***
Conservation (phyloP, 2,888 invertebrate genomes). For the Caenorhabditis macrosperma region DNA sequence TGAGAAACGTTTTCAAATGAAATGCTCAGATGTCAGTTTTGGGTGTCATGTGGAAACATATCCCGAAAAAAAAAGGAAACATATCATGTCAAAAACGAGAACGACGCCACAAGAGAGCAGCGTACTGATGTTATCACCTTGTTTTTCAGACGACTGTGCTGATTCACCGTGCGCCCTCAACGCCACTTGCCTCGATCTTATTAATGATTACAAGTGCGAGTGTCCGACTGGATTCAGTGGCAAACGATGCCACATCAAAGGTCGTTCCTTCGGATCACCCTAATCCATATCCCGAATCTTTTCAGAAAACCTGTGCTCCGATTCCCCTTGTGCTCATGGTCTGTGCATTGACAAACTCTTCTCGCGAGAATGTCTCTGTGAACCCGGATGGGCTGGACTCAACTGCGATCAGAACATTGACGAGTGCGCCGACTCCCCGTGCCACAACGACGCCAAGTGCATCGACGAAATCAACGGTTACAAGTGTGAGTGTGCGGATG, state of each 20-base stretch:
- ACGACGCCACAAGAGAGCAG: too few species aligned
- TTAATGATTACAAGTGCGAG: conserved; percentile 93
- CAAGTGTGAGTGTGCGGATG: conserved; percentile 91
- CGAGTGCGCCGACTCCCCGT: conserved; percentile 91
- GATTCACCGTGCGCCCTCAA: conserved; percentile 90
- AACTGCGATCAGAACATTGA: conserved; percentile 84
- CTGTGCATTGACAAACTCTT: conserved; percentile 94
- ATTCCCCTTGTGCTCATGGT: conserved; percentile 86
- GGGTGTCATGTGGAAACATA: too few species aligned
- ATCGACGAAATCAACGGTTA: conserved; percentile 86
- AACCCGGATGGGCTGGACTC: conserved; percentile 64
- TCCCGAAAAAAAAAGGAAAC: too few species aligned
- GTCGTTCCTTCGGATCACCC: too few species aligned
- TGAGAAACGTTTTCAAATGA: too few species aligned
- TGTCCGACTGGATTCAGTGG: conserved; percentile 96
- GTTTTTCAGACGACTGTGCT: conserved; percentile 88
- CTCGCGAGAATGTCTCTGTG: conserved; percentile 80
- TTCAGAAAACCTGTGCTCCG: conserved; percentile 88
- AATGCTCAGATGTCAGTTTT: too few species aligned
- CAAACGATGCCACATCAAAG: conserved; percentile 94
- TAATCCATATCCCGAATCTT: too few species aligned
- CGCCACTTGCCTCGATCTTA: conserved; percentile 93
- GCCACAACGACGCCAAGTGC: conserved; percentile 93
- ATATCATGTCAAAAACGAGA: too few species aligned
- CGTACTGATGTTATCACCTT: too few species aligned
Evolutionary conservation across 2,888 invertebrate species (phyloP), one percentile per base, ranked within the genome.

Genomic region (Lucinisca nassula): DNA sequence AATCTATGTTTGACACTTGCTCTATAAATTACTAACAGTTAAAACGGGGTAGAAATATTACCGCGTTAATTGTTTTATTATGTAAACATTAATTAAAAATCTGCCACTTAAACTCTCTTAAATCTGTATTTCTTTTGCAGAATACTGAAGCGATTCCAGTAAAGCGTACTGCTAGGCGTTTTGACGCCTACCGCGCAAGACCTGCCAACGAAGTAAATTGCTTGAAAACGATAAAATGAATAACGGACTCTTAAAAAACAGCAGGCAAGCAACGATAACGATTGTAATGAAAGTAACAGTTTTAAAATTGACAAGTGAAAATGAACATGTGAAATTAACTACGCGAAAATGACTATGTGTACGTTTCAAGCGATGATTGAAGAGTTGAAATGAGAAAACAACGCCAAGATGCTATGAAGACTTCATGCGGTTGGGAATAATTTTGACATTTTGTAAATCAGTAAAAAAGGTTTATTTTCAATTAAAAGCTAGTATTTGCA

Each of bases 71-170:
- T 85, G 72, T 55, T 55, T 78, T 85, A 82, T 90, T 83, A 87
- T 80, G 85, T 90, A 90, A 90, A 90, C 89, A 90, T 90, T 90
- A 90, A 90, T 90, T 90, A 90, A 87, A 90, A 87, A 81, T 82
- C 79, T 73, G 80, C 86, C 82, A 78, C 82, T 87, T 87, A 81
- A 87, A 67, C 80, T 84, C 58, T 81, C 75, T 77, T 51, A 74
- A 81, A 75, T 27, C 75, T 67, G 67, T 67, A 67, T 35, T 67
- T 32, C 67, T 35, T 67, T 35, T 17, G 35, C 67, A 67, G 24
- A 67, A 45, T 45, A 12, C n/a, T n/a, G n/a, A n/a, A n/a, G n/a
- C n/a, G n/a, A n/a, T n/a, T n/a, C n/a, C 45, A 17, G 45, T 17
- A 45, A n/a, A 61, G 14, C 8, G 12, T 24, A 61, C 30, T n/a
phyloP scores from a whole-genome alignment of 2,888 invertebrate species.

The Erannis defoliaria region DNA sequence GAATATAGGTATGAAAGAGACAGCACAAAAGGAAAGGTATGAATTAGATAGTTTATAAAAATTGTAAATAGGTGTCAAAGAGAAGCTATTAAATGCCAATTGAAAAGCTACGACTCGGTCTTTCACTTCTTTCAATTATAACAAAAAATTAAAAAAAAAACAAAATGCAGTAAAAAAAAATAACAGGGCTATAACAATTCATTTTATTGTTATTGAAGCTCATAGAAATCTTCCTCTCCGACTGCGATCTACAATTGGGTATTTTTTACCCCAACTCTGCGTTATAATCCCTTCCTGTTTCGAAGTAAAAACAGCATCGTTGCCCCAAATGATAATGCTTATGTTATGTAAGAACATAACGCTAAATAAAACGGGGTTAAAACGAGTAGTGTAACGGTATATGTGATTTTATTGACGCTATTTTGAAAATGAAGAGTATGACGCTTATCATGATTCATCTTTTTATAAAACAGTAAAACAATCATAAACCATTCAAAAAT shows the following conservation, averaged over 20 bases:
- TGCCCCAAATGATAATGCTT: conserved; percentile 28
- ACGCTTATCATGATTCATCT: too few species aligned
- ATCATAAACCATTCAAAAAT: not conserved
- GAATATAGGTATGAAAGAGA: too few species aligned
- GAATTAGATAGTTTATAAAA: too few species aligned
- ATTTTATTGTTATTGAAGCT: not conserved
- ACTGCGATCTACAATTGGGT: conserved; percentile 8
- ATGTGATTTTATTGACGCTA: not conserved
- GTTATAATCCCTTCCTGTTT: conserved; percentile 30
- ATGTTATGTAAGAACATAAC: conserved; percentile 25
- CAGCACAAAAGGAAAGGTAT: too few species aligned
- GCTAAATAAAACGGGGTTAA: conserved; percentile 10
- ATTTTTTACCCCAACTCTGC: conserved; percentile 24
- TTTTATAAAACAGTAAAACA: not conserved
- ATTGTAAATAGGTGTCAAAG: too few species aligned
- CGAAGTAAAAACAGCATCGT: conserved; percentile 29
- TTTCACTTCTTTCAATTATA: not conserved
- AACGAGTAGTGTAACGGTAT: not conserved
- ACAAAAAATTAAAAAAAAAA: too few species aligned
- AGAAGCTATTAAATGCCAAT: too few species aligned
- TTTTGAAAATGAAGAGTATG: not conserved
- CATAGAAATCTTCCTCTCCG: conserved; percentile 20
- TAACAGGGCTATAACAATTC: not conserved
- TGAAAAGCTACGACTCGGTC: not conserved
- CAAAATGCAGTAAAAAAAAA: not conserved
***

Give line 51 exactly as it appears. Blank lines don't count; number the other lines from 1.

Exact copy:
- ATGTTATGTAAGAACATAAC: conserved; percentile 25